On 5th May, just two weeks before the General Elections, the Financial Secretary submitted to the Cabinet a ‘Cabinet Note’ dated 30th April, 2009 which together with appendices ran to 37 pages and in which he set out in extensive detail the financial position of the Cayman Islands Government as at 31st March, 2009.

The appendices included documents entitled ‘Cayman Islands Government: Operating Statement – Period to 31st March 2009, Balance Sheet, Cash Flow Statement, Appropriation Statement, Expenditure in Excess of Appropriations, Appropriations Fully Used, Appropriations Not Used, Detailed Notes to Balance Sheet and Aggregate Cash Balances as at 31st March, 2009‘ . Importantly, in his ‘Cabinet Note’ the Financial Secretary represented to the Cabinet that the documents he submitted set out the actual state of government finances as at 31st March, 2009. These were not projections, but the actual numbers.

According to the Cabinet Note and appendices submitted to the Cabinet by the Financial Secretary on 5th May, the actual operational deficit of the government as at 31st March, 2009 was $18.8M. The Cabinet Note also stated that the actual cash balances of the Government as at 31st March, 2009 totaled $110M made up of unrestricted cash of $29.M and restricted cash of $80M. The Financial Secretary also assured Cabinet that the projected operational deficit of $29M and projected cash balances of $126M at the end of June were holding true.

I call upon the Financial Secretary to explain to the country:

1. The basis for the vastly different state of the government’s finances he and the LoGB are now presenting to the country compared to what he told Finance Committee in March and what he told Cabinet in early May of this year.

2. What instructions he has received from the present government regarding the management of government finances.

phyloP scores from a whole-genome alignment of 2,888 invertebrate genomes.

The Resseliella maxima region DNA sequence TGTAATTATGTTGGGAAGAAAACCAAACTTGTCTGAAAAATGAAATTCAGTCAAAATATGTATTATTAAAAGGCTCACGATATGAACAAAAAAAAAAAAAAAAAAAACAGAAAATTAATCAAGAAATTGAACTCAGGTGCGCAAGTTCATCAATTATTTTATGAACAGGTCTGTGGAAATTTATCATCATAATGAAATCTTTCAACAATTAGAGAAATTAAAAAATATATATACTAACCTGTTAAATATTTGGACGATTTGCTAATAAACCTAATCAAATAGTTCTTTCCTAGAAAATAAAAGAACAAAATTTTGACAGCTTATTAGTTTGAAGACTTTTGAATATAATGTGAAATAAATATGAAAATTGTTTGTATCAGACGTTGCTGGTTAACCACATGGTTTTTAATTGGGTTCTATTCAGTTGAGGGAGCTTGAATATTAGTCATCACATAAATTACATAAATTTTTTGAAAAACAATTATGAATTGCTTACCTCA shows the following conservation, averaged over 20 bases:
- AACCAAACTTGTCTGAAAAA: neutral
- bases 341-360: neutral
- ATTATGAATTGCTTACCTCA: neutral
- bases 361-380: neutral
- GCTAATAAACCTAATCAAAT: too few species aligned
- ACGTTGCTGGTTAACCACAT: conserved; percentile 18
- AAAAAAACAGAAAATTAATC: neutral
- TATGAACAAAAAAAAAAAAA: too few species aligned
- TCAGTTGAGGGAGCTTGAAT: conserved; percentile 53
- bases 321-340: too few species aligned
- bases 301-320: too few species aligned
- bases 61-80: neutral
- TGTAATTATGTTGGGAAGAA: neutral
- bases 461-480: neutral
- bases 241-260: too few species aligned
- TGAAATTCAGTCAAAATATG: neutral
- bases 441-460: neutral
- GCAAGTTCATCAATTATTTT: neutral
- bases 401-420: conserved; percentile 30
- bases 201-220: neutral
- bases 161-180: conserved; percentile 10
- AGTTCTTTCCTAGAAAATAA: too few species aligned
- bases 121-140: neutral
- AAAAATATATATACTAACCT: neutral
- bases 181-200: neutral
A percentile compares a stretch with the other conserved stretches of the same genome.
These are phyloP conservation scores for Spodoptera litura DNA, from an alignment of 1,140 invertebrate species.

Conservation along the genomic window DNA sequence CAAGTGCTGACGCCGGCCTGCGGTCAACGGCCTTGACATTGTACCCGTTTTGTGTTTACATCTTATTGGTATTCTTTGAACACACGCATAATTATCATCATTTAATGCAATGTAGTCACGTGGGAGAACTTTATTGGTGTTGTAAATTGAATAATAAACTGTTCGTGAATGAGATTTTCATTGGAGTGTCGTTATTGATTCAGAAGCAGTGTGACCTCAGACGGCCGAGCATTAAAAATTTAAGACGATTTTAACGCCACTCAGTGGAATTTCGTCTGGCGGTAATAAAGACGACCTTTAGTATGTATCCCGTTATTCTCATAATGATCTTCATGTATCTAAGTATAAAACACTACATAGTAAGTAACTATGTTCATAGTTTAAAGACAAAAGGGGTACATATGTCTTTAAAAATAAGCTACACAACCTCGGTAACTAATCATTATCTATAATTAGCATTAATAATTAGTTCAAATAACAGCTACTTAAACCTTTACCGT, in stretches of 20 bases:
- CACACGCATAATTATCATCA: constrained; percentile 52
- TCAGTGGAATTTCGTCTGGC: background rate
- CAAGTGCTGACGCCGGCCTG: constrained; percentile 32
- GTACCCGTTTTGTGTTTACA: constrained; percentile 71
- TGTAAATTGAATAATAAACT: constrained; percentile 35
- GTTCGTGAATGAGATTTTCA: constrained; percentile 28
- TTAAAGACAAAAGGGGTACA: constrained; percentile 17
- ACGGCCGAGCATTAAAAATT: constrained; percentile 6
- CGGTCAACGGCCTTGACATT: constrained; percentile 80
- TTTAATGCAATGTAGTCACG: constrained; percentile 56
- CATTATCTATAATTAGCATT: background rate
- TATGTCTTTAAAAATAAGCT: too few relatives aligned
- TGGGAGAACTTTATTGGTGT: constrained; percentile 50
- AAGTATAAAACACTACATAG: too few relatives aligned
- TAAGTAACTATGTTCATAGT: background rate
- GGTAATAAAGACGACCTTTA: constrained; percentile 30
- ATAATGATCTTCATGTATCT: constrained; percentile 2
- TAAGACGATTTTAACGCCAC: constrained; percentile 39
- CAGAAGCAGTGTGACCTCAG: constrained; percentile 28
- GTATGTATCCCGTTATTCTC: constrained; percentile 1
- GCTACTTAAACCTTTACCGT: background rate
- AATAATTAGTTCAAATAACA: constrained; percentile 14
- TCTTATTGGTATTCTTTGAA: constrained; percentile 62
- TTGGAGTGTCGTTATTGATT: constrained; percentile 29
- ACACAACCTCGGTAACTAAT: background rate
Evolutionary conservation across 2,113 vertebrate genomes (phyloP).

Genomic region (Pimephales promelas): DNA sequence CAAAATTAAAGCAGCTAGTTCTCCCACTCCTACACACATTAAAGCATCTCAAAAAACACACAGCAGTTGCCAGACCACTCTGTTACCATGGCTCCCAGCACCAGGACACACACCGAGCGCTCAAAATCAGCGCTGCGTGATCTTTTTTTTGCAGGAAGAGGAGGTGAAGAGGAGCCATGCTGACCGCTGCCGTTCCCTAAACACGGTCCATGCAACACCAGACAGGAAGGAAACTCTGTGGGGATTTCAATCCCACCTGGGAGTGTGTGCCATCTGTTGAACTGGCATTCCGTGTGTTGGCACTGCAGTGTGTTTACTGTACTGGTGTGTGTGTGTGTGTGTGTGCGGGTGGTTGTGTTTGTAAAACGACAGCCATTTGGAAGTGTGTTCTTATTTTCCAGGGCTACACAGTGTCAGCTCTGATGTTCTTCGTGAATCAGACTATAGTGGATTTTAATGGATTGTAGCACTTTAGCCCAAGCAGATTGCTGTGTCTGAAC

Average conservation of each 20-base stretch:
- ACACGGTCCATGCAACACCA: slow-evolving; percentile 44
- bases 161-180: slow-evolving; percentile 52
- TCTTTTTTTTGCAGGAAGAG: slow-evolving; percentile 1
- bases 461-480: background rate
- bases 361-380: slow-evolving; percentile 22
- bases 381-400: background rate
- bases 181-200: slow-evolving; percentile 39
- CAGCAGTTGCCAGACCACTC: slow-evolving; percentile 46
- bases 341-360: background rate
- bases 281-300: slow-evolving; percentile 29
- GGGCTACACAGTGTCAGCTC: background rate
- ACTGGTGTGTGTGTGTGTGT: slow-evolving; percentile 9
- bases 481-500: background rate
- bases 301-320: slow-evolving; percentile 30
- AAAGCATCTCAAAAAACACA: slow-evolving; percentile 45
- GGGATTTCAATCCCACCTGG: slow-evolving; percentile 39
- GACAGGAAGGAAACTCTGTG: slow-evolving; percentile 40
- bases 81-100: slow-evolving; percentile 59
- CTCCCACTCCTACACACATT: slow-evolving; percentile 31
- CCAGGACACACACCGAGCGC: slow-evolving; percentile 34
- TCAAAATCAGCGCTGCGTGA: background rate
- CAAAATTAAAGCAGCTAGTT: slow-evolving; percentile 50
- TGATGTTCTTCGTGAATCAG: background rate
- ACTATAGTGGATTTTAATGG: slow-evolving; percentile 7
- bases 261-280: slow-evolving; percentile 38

3. Have these instructions caused him to revise his earlier projections regarding the state of the government’s finances?

4. Have any policy decisions been taken by the present government regarding additional expenditure during the present fiscal year which has negatively impacted the projected operational deficit or cash balances of the government?

5. What is the current undrawn balance of the CI$154M loan facility which was approved by Finance Committee in May of last year for use during the current fiscal year?

6. Is it proposed that the entire approved loan of CI$154M be drawn down and utilized in the present fiscal year?

7. What will be the impact on the government’s finances if the entire loan amount is not drawn down in the current fiscal year?

Answers to these questions must be forthcoming. The fundamentally different positions taken by the Financial Secretary in a matter of mere weeks and the radically different advice that he has given to the former and present governments raises serious issues not only about the state of the finances of the country but also about the competence and integrity of the Financial Secretary and the advice and guidance which is provided to the Cabinet by the Portfolio of Finance and Economics.

There is no question that the LOGB and his government have every interest in painting the stewardship of the country’s finances by the former PPM administration in the worst possible light. I’m afraid that is simply the nature of politics. And there is also no doubt that the global financial crisis over the past year has presented perhaps the most serious challenges to managing government’s finances that the country has ever known. The coming year and indeed the years ahead will also present major issues in this regard. But if we are to meet these challenges effectively, the true state of government’s financial position must be made known. And that position must be presented fairly and objectively and free from bias and political considerations.

For the reasons I have set out above and indeed for a number of others which I have chosen not to raise in this statement, we do not believe the statement made by the LOGB on 12th June truthfully reflects the present financial position of the government. Again, I call on the Financial Secretary to publicly answer the questions I have posed in this statement and to convene a meeting of Finance Committee immediately so that these important issues and others raised by the LOGB in his statement can be properly ventilated and the true state of the government’s finances can be made known.